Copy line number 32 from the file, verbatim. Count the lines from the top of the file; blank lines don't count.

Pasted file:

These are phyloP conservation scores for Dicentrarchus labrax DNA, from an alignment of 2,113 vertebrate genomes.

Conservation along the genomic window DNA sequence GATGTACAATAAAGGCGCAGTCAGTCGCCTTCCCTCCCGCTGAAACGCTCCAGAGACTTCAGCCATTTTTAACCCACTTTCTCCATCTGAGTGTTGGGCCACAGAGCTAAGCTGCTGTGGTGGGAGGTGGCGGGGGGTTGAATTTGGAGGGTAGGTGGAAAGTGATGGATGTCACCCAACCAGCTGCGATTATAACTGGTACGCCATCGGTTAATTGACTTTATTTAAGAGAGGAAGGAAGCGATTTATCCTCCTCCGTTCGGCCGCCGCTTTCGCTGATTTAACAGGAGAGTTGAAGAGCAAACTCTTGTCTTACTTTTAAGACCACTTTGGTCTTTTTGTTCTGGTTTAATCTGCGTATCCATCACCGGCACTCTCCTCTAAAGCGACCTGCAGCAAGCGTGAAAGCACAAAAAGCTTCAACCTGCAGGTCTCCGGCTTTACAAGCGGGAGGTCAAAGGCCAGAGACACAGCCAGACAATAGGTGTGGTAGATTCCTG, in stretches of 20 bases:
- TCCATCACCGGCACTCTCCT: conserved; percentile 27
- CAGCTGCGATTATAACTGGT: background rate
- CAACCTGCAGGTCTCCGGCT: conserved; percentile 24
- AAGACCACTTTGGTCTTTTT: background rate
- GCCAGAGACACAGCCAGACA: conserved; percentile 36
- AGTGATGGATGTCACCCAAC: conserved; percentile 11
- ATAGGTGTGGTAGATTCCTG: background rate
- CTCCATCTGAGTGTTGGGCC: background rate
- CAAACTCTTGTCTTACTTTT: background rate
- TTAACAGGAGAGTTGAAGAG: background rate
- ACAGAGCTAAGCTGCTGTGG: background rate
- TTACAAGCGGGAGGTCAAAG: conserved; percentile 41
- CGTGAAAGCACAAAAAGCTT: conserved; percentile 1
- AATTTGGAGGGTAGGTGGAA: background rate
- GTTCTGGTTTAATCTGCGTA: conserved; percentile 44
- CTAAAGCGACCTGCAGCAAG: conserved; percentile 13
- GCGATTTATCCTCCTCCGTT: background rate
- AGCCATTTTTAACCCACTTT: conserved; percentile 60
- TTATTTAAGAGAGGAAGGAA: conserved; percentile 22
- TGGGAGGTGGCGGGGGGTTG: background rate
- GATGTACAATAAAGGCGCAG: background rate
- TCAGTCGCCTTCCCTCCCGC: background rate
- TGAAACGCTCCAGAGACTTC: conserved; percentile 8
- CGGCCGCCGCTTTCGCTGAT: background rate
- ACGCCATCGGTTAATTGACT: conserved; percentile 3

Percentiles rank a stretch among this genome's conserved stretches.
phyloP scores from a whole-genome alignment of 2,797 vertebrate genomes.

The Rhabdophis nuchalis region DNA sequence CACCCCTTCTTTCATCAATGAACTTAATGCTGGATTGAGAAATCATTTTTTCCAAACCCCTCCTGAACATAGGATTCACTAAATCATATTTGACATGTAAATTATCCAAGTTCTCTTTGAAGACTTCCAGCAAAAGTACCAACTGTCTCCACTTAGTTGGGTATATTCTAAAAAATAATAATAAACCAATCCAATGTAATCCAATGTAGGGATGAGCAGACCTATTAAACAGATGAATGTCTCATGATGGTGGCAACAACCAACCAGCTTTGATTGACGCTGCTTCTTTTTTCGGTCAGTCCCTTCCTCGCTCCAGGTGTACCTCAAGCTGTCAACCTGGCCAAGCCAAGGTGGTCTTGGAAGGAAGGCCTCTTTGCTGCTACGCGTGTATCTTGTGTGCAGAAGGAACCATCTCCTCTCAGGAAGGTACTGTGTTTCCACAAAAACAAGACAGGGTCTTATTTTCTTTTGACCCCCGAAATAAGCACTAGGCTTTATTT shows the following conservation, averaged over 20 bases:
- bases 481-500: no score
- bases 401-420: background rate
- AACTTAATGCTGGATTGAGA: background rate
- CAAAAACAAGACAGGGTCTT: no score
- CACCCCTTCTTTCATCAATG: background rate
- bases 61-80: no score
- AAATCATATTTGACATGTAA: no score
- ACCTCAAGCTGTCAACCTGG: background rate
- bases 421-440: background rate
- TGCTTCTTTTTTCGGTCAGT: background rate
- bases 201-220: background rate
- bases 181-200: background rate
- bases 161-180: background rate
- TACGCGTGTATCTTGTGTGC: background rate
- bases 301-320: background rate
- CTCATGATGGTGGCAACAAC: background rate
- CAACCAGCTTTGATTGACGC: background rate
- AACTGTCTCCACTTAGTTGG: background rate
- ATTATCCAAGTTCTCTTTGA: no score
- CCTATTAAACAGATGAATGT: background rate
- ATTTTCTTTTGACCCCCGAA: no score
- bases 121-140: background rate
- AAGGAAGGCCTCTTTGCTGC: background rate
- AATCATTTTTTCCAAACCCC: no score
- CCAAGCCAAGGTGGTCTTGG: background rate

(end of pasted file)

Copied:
- bases 401-420: background rate